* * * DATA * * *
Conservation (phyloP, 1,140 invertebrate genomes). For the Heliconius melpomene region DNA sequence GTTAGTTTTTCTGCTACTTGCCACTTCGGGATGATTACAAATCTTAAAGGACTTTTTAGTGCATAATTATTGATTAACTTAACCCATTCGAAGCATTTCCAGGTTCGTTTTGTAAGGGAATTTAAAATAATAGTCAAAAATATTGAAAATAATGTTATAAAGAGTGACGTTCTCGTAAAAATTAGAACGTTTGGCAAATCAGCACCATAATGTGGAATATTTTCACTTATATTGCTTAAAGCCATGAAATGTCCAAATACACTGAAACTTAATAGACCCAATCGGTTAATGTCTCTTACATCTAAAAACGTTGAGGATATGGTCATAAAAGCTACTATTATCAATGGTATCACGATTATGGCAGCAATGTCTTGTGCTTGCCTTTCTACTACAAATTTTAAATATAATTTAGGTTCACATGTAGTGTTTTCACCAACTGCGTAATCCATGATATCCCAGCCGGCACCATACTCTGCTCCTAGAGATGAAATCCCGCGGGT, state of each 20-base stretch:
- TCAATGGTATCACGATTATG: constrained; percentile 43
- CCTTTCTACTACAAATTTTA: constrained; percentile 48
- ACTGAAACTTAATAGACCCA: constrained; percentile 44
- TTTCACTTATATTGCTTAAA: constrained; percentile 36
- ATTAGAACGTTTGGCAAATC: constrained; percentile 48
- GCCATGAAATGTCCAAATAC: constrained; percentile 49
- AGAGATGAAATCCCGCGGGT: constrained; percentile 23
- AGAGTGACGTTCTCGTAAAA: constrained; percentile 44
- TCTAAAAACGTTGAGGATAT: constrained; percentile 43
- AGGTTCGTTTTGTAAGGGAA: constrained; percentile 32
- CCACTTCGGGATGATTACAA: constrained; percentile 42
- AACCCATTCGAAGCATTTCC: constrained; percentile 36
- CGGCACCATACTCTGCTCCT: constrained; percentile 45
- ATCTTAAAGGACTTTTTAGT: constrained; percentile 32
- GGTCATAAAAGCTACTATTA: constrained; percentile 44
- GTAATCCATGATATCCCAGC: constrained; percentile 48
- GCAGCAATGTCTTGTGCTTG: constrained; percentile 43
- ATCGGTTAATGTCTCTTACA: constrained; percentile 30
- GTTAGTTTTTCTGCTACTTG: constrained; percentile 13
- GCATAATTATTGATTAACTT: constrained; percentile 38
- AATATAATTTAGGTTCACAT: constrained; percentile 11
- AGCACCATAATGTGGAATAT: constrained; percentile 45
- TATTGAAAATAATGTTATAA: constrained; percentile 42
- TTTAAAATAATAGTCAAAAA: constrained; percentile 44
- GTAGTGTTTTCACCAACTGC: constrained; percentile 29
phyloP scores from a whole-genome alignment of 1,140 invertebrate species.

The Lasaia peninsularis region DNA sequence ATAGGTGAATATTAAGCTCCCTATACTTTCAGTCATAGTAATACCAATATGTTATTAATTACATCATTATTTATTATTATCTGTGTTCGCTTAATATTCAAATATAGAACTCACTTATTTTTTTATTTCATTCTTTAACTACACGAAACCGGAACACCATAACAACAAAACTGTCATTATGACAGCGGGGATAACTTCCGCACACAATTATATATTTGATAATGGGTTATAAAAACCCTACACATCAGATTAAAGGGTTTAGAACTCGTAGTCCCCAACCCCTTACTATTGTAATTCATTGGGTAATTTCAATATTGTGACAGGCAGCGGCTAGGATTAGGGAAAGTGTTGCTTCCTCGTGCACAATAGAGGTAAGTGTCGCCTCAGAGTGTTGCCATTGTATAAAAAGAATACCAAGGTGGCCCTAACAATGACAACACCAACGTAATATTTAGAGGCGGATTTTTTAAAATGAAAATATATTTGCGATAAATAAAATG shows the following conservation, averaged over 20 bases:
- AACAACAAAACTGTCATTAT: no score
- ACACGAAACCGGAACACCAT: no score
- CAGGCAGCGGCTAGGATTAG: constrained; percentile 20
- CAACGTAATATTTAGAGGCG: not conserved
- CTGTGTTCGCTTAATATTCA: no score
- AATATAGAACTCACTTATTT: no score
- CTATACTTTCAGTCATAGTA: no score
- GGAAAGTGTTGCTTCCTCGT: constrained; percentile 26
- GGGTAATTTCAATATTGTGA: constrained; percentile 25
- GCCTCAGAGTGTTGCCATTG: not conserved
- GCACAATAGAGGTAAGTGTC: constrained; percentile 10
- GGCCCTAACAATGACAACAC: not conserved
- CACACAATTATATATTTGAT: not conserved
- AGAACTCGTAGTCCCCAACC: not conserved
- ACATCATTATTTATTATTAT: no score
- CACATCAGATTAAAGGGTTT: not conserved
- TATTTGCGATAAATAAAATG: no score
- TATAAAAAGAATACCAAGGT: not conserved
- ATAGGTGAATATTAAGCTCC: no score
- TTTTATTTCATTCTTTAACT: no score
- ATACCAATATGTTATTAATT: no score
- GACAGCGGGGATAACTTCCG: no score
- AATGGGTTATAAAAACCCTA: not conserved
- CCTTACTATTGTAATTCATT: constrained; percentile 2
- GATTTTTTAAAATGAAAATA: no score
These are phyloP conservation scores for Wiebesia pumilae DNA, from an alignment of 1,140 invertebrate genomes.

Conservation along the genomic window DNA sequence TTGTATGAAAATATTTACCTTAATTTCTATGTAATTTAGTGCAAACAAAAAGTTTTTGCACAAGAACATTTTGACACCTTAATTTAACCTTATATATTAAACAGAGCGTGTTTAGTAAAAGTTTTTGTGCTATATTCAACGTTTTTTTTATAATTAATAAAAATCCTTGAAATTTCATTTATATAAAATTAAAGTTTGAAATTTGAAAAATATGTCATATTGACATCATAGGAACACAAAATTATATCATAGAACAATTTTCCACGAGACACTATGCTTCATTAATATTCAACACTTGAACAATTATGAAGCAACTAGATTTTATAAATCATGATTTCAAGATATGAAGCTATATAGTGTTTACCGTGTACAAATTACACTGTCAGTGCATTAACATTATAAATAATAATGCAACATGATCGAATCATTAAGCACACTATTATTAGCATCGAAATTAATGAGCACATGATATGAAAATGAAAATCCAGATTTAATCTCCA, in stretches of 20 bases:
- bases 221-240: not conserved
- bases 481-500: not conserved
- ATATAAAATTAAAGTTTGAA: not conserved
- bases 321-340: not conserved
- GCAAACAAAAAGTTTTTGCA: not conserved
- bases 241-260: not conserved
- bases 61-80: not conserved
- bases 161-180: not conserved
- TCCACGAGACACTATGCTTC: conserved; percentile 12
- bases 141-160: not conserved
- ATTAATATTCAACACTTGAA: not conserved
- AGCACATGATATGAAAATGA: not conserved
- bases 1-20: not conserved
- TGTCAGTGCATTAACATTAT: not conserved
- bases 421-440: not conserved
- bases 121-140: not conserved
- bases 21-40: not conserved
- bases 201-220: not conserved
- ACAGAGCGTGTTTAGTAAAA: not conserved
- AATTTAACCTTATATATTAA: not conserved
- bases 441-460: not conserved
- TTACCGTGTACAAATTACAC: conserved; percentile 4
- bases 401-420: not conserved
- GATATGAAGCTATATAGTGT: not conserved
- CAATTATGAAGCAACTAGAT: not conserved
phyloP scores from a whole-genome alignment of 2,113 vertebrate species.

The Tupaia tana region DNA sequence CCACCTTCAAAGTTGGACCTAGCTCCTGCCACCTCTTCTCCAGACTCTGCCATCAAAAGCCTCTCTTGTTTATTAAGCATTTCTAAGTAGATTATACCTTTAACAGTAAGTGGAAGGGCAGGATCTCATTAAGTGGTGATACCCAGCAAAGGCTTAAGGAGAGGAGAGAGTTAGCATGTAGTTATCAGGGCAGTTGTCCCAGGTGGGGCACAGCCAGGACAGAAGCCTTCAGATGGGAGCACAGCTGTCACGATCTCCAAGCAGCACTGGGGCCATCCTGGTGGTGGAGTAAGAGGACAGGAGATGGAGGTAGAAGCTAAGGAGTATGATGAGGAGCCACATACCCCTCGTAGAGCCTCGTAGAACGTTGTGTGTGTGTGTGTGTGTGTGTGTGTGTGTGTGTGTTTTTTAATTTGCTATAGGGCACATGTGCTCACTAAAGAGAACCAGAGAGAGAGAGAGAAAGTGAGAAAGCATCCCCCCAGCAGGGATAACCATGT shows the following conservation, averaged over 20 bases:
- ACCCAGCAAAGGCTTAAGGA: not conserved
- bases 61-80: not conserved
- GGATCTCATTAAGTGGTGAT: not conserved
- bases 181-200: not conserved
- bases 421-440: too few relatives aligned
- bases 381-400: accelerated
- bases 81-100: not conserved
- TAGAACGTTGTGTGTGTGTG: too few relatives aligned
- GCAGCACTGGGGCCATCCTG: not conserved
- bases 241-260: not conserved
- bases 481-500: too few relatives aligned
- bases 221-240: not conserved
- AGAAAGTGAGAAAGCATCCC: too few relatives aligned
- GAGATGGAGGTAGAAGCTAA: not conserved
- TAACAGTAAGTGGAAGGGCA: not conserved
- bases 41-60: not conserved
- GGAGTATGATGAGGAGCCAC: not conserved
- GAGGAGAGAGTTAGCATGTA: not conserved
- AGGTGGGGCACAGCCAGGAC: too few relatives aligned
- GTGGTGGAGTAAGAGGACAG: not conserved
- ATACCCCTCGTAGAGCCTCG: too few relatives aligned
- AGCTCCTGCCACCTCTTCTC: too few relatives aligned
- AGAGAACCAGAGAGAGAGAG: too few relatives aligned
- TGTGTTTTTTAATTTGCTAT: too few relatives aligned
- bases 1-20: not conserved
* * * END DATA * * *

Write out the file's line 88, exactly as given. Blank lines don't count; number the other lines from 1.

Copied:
- bases 381-400: accelerated